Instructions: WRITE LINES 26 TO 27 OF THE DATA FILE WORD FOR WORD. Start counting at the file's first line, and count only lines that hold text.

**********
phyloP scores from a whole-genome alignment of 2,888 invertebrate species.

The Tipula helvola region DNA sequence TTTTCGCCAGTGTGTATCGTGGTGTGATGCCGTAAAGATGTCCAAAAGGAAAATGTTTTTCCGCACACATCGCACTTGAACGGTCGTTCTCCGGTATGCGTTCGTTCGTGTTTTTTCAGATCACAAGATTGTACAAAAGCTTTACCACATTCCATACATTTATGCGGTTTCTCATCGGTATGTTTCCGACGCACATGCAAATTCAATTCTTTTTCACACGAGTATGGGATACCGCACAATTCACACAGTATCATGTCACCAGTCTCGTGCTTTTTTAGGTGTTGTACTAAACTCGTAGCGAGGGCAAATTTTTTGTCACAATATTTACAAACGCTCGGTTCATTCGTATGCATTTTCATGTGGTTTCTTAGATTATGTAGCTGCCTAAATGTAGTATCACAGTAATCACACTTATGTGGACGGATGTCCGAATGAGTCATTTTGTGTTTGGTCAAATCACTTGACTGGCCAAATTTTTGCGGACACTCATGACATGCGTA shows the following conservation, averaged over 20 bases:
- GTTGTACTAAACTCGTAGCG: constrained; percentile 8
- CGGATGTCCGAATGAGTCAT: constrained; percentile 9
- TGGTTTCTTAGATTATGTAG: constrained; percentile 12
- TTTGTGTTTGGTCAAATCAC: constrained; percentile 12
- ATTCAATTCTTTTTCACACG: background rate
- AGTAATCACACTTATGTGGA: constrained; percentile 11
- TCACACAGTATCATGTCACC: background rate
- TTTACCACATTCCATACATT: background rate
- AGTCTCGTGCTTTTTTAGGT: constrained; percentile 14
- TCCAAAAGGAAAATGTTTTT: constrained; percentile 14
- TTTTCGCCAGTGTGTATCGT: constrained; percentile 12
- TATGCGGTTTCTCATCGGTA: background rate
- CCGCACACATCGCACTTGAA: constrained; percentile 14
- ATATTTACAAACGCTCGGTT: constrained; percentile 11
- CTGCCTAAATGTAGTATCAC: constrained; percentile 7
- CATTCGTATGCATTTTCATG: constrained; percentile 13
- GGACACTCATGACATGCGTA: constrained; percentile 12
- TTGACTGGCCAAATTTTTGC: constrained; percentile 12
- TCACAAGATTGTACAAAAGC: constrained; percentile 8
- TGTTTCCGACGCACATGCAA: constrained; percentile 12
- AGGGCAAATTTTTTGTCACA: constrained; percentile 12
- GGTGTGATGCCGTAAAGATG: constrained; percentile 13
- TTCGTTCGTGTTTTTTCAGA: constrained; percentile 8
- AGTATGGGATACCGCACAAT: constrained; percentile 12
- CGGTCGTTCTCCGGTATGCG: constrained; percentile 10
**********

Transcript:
- AGTATGGGATACCGCACAAT: constrained; percentile 12
- CGGTCGTTCTCCGGTATGCG: constrained; percentile 10